There are three types of membership in the American Council of Learned Societies: Constituent Learned Society (see below), Associate, and Affiliate. All are restricted to organizations.
Constituent Learned Society Membership
The purpose of the Council, as set forth in its constitution, is "the advancement of humanistic studies in all fields of learning in the humanities and the social sciences and the maintenance and strengthening of relations among the national societies devoted to such studies." Constituent learned societies pay dues based on the number of individual members, ranging from $990 for societies with under 1,000 members to $9,900 for societies with over 20,000 members.
Applications for membership undergo a multi-stage review process based upon the the society’s ability to make a “substantial, distinctive, and distinguished contribution” to the ACLS mission of advancing humanistic scholarship. Applications are considered first by the Committee on Admissions, composed of members of the Executive Committee of the Delegates, and then may be advanced to the ACLS Board of Directors and, in turn, to the Council for a vote at the annual meeting.
The following are the criteria for admission as a constituent learned society, as adopted by the Council:
Policy Statement on Admission of New Constituent Societies
Societies seeking admission should be national or international in membership and preference will be given to societies that are broad in their interests. Typically, their membership and interests will significantly differ from those already represented among the Council's constituent societies. A candidate society should make a substantial, distinctive and distinguished contribution to the Council's ability to advance scholarship in the humanities and humanistically oriented social sciences, to represent that scholarship in the academy and in the wider society, and to strengthen the relations among societies dedicated to these purposes.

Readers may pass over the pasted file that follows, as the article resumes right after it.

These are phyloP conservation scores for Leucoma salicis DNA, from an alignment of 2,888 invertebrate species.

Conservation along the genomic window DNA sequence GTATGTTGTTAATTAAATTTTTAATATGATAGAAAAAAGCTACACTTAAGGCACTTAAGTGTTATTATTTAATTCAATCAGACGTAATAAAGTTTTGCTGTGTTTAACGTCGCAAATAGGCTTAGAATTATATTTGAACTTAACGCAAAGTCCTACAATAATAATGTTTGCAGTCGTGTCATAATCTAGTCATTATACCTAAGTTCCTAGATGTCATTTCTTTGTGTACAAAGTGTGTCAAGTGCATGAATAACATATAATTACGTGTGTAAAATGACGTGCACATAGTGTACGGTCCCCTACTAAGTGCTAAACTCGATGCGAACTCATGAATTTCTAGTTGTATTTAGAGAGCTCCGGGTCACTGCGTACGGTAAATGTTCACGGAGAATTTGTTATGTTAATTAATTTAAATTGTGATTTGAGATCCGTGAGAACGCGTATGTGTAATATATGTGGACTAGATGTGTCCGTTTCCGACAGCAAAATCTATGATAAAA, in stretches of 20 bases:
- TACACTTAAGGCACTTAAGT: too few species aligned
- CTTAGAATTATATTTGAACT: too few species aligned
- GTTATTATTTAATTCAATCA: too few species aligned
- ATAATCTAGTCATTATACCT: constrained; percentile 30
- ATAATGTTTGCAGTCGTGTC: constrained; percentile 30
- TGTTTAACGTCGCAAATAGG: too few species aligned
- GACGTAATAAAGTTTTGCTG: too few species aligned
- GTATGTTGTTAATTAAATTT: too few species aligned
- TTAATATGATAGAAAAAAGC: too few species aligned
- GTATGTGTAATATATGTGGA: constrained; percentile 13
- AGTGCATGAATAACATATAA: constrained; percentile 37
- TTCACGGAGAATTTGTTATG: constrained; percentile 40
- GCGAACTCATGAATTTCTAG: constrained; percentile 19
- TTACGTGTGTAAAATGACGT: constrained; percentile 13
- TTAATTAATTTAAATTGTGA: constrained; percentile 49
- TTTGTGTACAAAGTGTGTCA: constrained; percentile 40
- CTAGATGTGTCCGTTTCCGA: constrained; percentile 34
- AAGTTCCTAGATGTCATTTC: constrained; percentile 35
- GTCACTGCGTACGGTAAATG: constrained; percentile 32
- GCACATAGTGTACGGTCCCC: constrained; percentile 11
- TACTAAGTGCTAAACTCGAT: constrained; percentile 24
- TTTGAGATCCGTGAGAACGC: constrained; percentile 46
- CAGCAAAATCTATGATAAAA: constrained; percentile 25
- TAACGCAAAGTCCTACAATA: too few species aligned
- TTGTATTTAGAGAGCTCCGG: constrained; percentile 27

A society's primary focus must be on the advancement and support of scholarship. A substantial proportion of its individual members will be scholars and the society will normally support continuing scholarly research and publication in a way that is distinguished and recognized. The Council may seek the advice of appropriate scholars in evaluating the scholarly strengths of applicant groups.
A society seeking admission should be mature and stable. Normally it will have been in existence for a minimum of five years and will hold an annual scholarly meeting. It should possess a sound constitution and by-laws and should be well-administered and financially secure. Copies of the constitution and by-laws and the latest audited financial statement should accompany an application for membership. Applications must be received by September 1.
Although the number of constituent societies is not fixed, maintaining an effective size for the Council and a reasonable distribution among the scholarly interests represented is an important consideration. Each case is considered on its merits and on the contribution it will make.
See ACLS Learned Societies for current members.